# The cross-polytope, the ball, and the cube

Jordan Bell
March 28, 2016

## 1 lq norms and volume of the unit ball

For $x,y\in\mathbb{R}^{n}$,

 $\left\langle x,y\right\rangle=\sum_{j=1}^{n}x_{j}y_{j}.$

Let $e_{1},\ldots,e_{n}$ be the standard basis for $\mathbb{R}^{n}$.

 $x=\sum_{j=1}^{n}x_{j}e_{j}=\sum_{j=1}^{n}\left\langle x,e_{j}\right\rangle e_{% j}.$

For $1\leq q<\infty$ let

 $|x|_{q}=\left(\sum_{j=1}^{n}|x_{j}|^{q}\right)^{1/q}$

and for $q=\infty$ let

 $|x|_{\infty}=\max_{1\leq j\leq n}|x_{j}|.$

Then for for $1\leq q\leq\infty$ let

 $B_{q}^{n}=\{x\in\mathbb{R}^{n}:|x|_{q}\leq 1\}.$

For $0\leq k\leq n$ let $\lambda_{k}$ be $k$-dimensional Lebesgue measure on $\mathbb{R}^{n}$. We calculate the volume of the unit ball with the $\ell^{q}$ norm for $1\leq q<\infty$.

###### Theorem 1.

For $n\geq 1$ and for $1\leq q<\infty$,

 $\lambda_{n}(B_{q}^{n})=\frac{(2\Gamma(\frac{1}{q}+1))^{n}}{\Gamma(\frac{n}{q}+% 1)}.$
###### Proof.

For $R\geq 0$ let $V_{q}^{n}(R)=\lambda_{n}(R\cdot B_{q}^{n})$. For $n=1$,

 $V_{q}^{1}(R)=\lambda_{1}(R\cdot B_{q}^{1})=\int_{-R\leq x_{1}\leq R}d\lambda_{% 1}(x_{1})=2R.$

By induction, suppose for some $n$ that

 $V_{q}^{n}(R)=\frac{(2R\Gamma(\frac{1}{q}+1))^{n}}{\Gamma(\frac{n}{q}+1)}.$

Using Fubini’s theorem and the induction hypothesis and doing the change of variable $x_{n+1}=Rt$ we calculate

 $\displaystyle V_{q}^{n+1}(R)$ $\displaystyle=\int_{|x_{1}|^{q}+\cdots+|x_{n}|^{q}+|x_{n+1}|^{q}\leq R^{q}}d% \lambda_{n+1}(x)$ $\displaystyle=\int_{-R\leq x_{n+1}\leq R}\left(\int_{|x_{1}|^{q}+\cdots+|x_{n}% |_{q}\leq R^{q}-|x_{n+1}|^{q}}d\lambda_{n}(x_{1},\ldots,x_{n})\right)d\lambda_% {1}(x_{n+1})$ $\displaystyle=\int_{-R\leq x_{n+1}\leq R}V_{q}^{n}((R^{q}-|x_{n+1}|^{q})^{1/q}% )d\lambda_{1}(x_{n+1})$ $\displaystyle=\int_{-R\leq x_{n+1}\leq R}\frac{(2(R^{q}-|x_{n+1}|^{q})^{1/q}% \Gamma(\frac{1}{q}+1))^{n}}{\Gamma(\frac{n}{q}+1)}d\lambda_{1}(x_{n+1})$ $\displaystyle=\frac{(2\Gamma(\frac{1}{q}+1))^{n}}{\Gamma(\frac{n}{q}+1)}\int_{% -1\leq t\leq 1}(R^{q}-|Rt|^{q})^{n/q}\cdot Rd\lambda_{1}(t)$ $\displaystyle=\frac{(2\Gamma(\frac{1}{q}+1))^{n}}{\Gamma(\frac{n}{q}+1)}\cdot R% ^{n+1}\cdot 2\int_{0\leq t\leq 1}(1-t^{q})^{n/q}d\lambda_{1}(t).$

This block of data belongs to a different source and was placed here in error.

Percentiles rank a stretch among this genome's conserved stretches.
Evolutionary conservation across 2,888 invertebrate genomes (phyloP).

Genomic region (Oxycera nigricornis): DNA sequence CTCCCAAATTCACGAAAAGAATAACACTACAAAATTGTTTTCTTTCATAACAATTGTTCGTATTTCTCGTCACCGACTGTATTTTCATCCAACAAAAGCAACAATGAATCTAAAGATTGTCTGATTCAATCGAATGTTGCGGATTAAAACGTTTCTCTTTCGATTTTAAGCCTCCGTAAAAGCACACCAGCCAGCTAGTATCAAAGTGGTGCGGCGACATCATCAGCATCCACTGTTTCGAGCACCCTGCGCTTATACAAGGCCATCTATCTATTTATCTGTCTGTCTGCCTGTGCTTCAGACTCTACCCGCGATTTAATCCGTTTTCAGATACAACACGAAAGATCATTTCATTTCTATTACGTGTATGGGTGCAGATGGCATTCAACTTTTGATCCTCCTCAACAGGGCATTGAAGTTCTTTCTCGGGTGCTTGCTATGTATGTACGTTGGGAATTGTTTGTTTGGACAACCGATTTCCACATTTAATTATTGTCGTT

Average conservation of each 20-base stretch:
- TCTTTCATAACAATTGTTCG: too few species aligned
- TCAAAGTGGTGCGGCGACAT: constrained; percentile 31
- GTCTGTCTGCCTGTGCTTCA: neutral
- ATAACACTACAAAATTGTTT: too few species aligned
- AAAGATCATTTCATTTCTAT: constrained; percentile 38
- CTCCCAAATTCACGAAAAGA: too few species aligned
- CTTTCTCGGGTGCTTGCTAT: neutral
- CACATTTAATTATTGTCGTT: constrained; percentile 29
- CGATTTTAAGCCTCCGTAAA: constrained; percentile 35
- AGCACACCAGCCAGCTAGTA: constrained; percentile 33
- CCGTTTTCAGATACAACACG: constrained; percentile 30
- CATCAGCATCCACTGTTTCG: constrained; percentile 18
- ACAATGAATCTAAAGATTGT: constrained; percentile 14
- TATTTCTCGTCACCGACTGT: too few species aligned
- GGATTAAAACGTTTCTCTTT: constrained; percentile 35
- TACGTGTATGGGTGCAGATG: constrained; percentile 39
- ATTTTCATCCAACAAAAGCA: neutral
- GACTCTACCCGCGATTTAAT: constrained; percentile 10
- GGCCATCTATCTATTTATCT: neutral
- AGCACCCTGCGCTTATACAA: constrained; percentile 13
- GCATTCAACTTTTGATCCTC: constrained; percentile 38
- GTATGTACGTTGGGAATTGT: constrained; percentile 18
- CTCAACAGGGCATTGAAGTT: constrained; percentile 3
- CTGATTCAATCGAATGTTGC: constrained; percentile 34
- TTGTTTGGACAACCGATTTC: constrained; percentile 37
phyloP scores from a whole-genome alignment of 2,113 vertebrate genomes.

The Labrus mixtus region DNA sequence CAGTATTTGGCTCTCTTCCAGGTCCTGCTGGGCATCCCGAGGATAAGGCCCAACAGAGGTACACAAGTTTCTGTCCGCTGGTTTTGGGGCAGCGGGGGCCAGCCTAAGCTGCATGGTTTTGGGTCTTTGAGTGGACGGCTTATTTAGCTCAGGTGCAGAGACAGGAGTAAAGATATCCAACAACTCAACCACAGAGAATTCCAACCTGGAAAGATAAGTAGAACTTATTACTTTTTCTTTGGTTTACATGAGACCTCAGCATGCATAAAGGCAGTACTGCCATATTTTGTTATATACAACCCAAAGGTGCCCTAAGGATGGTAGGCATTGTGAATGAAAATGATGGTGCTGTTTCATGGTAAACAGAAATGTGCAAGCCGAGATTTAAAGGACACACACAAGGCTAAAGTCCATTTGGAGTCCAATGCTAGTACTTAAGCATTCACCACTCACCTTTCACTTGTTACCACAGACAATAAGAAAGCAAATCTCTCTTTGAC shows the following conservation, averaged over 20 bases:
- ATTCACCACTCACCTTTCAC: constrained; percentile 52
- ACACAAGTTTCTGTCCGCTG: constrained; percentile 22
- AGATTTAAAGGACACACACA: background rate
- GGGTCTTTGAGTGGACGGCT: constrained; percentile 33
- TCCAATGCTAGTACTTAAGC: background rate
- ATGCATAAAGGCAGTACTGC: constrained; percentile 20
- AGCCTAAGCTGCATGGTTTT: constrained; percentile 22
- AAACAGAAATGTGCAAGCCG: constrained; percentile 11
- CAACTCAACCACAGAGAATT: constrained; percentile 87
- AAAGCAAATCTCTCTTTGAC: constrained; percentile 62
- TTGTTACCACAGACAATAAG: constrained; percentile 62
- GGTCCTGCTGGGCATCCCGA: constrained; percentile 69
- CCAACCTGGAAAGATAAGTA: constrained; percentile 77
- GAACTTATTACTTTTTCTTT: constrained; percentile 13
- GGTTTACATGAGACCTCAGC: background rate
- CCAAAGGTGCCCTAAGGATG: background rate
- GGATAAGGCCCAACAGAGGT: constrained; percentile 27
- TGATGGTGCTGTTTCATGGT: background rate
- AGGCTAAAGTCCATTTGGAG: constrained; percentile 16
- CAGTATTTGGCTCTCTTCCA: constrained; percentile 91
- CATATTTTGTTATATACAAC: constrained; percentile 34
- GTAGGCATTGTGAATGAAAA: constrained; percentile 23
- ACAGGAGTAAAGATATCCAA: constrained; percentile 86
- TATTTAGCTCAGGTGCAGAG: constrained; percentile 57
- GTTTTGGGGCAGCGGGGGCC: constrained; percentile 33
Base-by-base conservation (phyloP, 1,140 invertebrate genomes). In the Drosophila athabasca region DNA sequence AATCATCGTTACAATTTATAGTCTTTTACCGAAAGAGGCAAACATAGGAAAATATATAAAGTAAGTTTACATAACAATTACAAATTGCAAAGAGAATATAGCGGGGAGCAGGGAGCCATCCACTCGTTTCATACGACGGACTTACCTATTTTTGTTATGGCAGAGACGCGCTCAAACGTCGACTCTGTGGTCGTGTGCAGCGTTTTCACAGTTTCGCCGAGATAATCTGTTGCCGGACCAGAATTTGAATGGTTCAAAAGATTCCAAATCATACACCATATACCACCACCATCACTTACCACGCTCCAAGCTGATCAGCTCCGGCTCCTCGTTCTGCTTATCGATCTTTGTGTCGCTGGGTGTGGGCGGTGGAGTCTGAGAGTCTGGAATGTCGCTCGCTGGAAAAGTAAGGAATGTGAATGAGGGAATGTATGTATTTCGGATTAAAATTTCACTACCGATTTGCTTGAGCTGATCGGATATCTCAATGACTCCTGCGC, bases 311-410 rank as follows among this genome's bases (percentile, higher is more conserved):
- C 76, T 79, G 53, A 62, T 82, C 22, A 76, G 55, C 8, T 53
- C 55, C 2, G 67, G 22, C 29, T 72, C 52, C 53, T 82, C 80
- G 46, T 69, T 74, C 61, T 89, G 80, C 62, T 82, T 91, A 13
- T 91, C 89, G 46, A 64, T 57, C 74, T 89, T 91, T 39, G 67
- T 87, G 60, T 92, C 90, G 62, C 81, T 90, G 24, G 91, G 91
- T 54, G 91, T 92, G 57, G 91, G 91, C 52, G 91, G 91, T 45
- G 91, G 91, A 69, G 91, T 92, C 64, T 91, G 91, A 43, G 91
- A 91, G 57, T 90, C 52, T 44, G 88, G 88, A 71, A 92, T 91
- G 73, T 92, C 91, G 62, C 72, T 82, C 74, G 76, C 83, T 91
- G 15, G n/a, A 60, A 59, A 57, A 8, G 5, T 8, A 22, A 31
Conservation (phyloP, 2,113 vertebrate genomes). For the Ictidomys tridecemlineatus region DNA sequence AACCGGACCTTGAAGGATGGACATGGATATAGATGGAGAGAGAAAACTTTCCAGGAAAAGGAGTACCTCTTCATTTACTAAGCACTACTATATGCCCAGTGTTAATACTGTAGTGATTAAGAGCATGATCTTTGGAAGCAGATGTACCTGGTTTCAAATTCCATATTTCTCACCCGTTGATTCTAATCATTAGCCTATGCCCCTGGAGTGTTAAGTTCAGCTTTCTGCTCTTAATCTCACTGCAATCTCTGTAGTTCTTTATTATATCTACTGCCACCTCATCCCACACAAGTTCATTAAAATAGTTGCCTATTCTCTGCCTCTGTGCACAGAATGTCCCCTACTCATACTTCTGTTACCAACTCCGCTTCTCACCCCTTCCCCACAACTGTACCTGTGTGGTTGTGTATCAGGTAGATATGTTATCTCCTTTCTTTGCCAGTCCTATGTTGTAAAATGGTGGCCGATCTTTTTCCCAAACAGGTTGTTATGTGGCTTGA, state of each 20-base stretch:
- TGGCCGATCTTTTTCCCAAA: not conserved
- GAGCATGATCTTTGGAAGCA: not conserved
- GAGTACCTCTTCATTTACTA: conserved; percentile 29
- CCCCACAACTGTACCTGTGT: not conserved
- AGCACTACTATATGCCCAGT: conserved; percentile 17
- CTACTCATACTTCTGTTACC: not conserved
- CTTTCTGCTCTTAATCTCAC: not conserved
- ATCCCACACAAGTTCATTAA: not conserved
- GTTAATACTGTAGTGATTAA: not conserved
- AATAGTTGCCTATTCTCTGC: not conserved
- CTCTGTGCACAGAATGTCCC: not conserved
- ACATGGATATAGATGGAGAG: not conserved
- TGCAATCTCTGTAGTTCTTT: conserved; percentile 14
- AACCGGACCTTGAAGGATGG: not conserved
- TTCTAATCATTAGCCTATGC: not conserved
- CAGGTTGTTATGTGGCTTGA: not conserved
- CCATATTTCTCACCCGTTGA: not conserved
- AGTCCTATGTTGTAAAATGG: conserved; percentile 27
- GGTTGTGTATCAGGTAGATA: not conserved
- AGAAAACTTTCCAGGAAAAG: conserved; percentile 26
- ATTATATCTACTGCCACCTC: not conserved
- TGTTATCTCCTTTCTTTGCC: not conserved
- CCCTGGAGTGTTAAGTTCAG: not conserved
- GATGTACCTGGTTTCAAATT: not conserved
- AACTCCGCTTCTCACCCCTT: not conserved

Now, doing the change of variable $u=t^{q}$, namely $t=u^{1/q}$ with $t^{\prime}=\frac{1}{q}u^{\frac{1}{q}-1}$ and using the beta function $B(a,b)=\int_{0}^{1}u^{a-1}(1-u)^{b-1}d\lambda_{1}(u)$,

 $\displaystyle\int_{0\leq t\leq 1}(1-t^{q})^{n/q}d\lambda_{1}(t)$ $\displaystyle=\int_{0\leq u\leq 1}(1-u)^{n/q}\cdot\frac{1}{q}u^{\frac{1}{q}-1}% d\lambda_{1}(u)$ $\displaystyle=\frac{1}{q}B\left(\frac{1}{q},\frac{n}{q}+1\right).$

But $B(a,b)=\frac{\Gamma(a)\Gamma(b)}{\Gamma(a+b)}$, and using $\Gamma(a+1)=a\Gamma(a)$,

 $\frac{1}{q}B\left(\frac{1}{q},\frac{n}{q}+1\right)=\frac{1}{q}\frac{\Gamma% \left(\frac{1}{q}\right)\Gamma\left(\frac{n}{q}+1\right)}{\Gamma\left(\frac{1}% {q}+\frac{n}{q}+1\right)}=\frac{\Gamma\left(\frac{1}{q}+1\right)\Gamma\left(% \frac{n}{q}+1\right)}{\Gamma\left(\frac{n+1}{q}+1\right)}.$

Therefore

 $\displaystyle V_{q}^{n+1}(R)$ $\displaystyle=\frac{(2\Gamma(\frac{1}{q}+1))^{n}}{\Gamma(\frac{n}{q}+1)}\cdot R% ^{n+1}\cdot 2\cdot\frac{\Gamma\left(\frac{1}{q}+1\right)\Gamma\left(\frac{n}{q% }+1\right)}{\Gamma\left(\frac{n+1}{q}+1\right)}$ $\displaystyle=\frac{(2R\Gamma(\frac{1}{q}+1))^{n+1}}{\Gamma\left(\frac{n+1}{q}% +1\right)},$

which proves the claim. ∎

$B_{1}^{n}$ is an $n$-dimensional cross-polytope, $B_{2}^{n}$ is an $n$-dimensional Euclidean ball, and $B_{\infty}^{n}$ is an $n$-dimensional cube.

 $\lambda_{n}(B_{1}^{n})=\frac{2^{n}}{n!},\quad\lambda_{n}(B_{2}^{n})=\frac{\pi^% {n/2}}{\Gamma(\frac{n}{2}+1)},\quad\lambda_{n}(B_{\infty}^{n})=2^{n},$

using $\Gamma(n+1)=n!$ and $\Gamma(\frac{3}{2})=\frac{\sqrt{\pi}}{2}$.

## 2 Intersection of a hyperplane and the cube

Let $\xi\in S^{n-1}$ and $t\in\mathbb{R}$, and define

 $P_{\xi,t}=\{x\in\mathbb{R}^{n}:\left\langle x,\xi\right\rangle=t\}.$

In particular,

 $\xi^{\perp}=P_{\xi,0}.$

Let

 $A_{\xi}(t)=\lambda_{n-1}(P_{\xi,t}\cap B_{\infty}^{n})=\int_{P_{\xi,t}}1_{B_{% \infty}^{n}}(x)d\lambda_{n-1}(x).$
###### Theorem 2.

For $\xi\in S^{n-1}$ and $t\in\mathbb{R}$,

 $A_{\xi}(t)=\frac{2^{n}}{\pi}\int_{0}^{\infty}\cos tr\cdot\prod_{i=1}^{n}\frac{% 2}{\xi_{i}r}\sin\xi_{i}rdr.$
###### Proof.

Then by Fubini’s theorem,

 $\displaystyle\widehat{A}_{\xi}(\tau)$ $\displaystyle=\int_{\mathbb{R}}A_{\xi}(t)e^{-2\pi it\tau}d\lambda_{1}(t)$ $\displaystyle=\int_{\mathbb{R}}\left(\int_{P_{\xi,t}}1_{B_{\infty}^{n}}(x)e^{-% 2\pi i\left\langle x,\xi\right\rangle\tau}d\lambda_{n-1}(x)\right)d\lambda_{1}% (t)$ $\displaystyle=\int_{\mathbb{R}^{n}}1_{B_{\infty}^{n}}(x)e^{-2\pi i\left\langle x% ,\xi\right\rangle\tau}d\lambda_{n}(x).$

Now,

 $1_{B_{\infty}^{n}}(x)=(1_{B_{\infty}^{1}}\otimes\cdots\otimes 1_{B_{\infty}^{1% }})(x)=\prod_{i=1}^{n}1_{B_{\infty}^{1}}(x_{i}),$

whence, by Fubini’s theorem,

 $\displaystyle\int_{\mathbb{R}^{n}}1_{B_{\infty}^{n}}(x)e^{-2\pi i\left\langle x% ,\xi\right\rangle\tau}d\lambda_{n}(x)$ $\displaystyle=\int_{\mathbb{R}^{n}}\left(\prod_{i=1}^{n}1_{B_{\infty}^{1}}(x_{% i})e^{-2\pi ix_{i}\xi_{i}\tau}\right)d\lambda_{n}(x)$ $\displaystyle=\prod_{i=1}^{n}\int_{\mathbb{R}}1_{B_{\infty}^{1}}(x_{i})e^{-2% \pi ix_{i}\xi_{i}\tau}d\lambda_{1}(x_{i}).$